Upon hiving the swarm last weekend we examined each frame and whilst we found lots of larvae, capped brood we didn’t see the Queen – not easy looking for the proverbial needle in a haystack. Time comes around for our first examination and frame after frame my heart was sinking. No capped brood – no honey on the first couple of frames. Then.. Honey stores! and then… finally a couple of frames of capped brood and hundreds of larvae. The Queen is there and she is doing her job!

As we move to the centre of the hive – teaming with larvae – and there a false alarm as I mistakenly spotted a drone and then, eagle eye Joan to the rescue… The Queen!

Lighter coloured than I’d imagined but unmistakable. A few minutes watching her move around – her attendants all in tow and she’s busy laying fresh eggs. The tiniest fleck of white egg on the rear of her abdomen – future bees!

Dark bees

Photo credit to Joan for very bravely taking a macro shot (focal length under 6mm!) whilst I was holding the frame whilst clad in my protective bee suit! A prize of a jar of Miel de Bellebouche if you can spot the Queen in that image.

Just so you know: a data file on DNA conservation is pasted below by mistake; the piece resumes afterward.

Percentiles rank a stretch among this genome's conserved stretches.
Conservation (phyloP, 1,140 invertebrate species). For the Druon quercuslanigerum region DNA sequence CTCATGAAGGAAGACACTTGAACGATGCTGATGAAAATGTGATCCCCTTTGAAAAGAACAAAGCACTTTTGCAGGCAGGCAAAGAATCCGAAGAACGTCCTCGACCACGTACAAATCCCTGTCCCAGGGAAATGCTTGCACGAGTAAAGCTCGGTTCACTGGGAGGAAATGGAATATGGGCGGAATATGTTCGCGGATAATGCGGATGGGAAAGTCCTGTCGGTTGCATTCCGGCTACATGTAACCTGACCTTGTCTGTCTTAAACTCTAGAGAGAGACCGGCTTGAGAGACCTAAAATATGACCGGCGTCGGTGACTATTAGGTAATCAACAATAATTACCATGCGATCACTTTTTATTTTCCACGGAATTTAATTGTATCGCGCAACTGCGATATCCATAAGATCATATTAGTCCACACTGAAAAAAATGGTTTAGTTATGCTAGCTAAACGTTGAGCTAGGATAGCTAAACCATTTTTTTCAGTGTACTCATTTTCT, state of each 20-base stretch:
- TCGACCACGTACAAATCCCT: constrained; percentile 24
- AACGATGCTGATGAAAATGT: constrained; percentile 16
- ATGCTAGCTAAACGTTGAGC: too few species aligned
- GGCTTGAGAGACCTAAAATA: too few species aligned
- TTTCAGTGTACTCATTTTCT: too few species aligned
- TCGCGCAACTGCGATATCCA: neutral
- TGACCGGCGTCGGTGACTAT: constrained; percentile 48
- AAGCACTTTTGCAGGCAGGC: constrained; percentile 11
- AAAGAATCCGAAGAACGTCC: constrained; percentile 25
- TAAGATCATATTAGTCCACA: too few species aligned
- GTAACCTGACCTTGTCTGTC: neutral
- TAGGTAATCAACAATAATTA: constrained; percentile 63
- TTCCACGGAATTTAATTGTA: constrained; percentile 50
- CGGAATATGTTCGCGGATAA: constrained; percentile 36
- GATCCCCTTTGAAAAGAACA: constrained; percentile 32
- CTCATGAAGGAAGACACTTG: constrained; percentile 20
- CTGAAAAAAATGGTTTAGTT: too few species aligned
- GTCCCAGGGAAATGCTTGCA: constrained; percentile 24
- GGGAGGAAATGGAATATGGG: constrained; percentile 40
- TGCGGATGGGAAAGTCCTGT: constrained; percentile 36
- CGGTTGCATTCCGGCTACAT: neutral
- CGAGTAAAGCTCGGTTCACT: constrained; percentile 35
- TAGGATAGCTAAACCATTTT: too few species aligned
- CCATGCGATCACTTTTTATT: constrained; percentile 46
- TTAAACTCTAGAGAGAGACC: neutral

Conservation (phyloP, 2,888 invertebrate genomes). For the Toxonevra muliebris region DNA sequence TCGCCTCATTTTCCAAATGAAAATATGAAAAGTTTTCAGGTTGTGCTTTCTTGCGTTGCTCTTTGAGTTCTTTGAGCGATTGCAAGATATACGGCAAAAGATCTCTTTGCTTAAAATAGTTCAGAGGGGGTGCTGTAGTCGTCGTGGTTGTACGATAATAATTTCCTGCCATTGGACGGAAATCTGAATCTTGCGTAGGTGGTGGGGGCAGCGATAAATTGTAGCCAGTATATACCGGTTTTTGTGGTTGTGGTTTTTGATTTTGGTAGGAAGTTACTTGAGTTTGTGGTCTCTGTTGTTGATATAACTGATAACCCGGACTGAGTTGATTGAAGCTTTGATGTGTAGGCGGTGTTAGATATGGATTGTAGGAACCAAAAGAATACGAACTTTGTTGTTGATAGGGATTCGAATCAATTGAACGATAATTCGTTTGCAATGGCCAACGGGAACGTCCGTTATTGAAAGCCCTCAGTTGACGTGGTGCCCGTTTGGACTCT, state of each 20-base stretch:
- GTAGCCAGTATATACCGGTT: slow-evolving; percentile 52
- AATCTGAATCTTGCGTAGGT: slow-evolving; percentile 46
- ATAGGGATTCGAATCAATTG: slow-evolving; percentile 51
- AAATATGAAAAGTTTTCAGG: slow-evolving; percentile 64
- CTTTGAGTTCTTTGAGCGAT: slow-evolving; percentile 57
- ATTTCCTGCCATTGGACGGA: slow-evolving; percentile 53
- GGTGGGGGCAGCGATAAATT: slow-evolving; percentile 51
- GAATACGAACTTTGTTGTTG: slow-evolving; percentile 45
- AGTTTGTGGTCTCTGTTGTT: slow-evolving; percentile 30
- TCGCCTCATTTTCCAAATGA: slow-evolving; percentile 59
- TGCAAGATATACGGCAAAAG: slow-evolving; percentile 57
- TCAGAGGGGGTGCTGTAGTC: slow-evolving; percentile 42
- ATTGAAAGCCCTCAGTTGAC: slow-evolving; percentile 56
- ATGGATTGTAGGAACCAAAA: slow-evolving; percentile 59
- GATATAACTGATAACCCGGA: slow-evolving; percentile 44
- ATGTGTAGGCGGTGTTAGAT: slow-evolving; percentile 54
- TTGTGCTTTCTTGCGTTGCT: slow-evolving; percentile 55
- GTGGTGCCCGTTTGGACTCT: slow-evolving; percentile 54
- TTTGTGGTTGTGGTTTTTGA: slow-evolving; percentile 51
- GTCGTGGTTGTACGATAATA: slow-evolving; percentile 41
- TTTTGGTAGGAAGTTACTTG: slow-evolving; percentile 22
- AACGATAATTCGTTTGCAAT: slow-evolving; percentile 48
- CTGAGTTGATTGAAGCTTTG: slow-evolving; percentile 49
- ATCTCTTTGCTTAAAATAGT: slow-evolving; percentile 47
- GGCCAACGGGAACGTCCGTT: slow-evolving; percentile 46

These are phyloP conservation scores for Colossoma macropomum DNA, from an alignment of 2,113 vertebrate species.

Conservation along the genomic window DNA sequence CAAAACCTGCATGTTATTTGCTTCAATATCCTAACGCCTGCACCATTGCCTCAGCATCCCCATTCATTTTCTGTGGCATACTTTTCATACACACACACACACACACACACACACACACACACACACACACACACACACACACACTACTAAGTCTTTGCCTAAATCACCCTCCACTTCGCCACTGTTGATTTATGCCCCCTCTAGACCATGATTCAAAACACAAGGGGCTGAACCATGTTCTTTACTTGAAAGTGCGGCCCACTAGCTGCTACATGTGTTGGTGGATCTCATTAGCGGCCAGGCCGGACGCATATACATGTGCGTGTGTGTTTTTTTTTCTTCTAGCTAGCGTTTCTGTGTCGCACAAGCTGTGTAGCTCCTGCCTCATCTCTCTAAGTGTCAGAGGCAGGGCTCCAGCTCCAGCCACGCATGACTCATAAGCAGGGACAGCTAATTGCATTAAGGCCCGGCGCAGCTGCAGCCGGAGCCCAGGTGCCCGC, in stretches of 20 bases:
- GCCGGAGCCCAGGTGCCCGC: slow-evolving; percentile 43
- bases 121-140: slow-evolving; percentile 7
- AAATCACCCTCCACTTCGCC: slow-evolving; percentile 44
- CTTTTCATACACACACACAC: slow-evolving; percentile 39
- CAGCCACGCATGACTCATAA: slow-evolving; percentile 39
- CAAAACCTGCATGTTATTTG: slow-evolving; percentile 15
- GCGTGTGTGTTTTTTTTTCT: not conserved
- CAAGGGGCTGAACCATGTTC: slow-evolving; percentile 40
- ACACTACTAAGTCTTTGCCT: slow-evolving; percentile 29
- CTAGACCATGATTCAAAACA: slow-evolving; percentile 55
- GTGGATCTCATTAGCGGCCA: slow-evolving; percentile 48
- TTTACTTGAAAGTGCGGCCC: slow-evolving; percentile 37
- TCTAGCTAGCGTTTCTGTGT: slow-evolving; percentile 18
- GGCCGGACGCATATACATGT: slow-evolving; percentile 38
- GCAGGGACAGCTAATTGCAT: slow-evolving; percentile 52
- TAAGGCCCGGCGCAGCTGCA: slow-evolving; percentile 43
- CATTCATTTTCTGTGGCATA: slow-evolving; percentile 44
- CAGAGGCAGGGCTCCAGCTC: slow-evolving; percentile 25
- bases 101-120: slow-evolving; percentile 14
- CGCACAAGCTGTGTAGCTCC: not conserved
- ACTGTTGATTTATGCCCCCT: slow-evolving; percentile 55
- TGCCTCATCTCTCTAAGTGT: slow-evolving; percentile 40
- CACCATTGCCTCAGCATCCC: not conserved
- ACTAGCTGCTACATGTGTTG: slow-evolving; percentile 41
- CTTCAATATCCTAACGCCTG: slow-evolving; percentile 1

I had hoped to see a baby bee emerging but approaching rain clouds, my smoker running out of steam and a result achieved and we decided to call it a day

And then – OUCH! a sting. My fault, not enough smoking, not enough smooth slow movements. The bee was sat on my thigh and as I bent down to pick something up I squished it and got a little sting through my jeans. I’m quite sure it won’t be the last.

Things I did wrong. LOTS. Too many to list, despite having read up on things time and time again. There’s no substitute for experience but at last, after many years of waiting and wanting – I’ve got my first beekeeping experience under my belt.

L’apiculteur cherche… and all that

Progress with acquiring an assaime sauvage last year was slow – but interesting! Three sightings of wild swarms. One visual, one audible.. (like a fly past of lancaster bombers) and one resident in an old oak tree just a kilometre or so from home.

Visiting our neighbours, we found that they have a resident swarm that the local pompiers treated a few years ago. Unfortunately for them, the swarm returned and re-established a fresh colony. So… it’s got to be worth a go.

A fortnight ago we installed the hive.. a few metres below the entry to the problem swarm and on their inbound flightpath. I was rather hoping that the allure of fresh wax foundation would be like crisp cotton sheets at the Hilton. Not so. Not even a whiff.

So… Along to our local bee-store for a chat and a bit of a discussion about bee capture. Our optimism took a bit of a hit when our prospects where pronounced as slim. Still.. we picked up a little tube of ‘Le parfum d’Ariste’, a bee attractant that you are supposed to smear all over the inside of a hive and the charming Monsieur Matisse went out the back and gave us a ‘loaner’ frame – full of established comb and dripping with honey.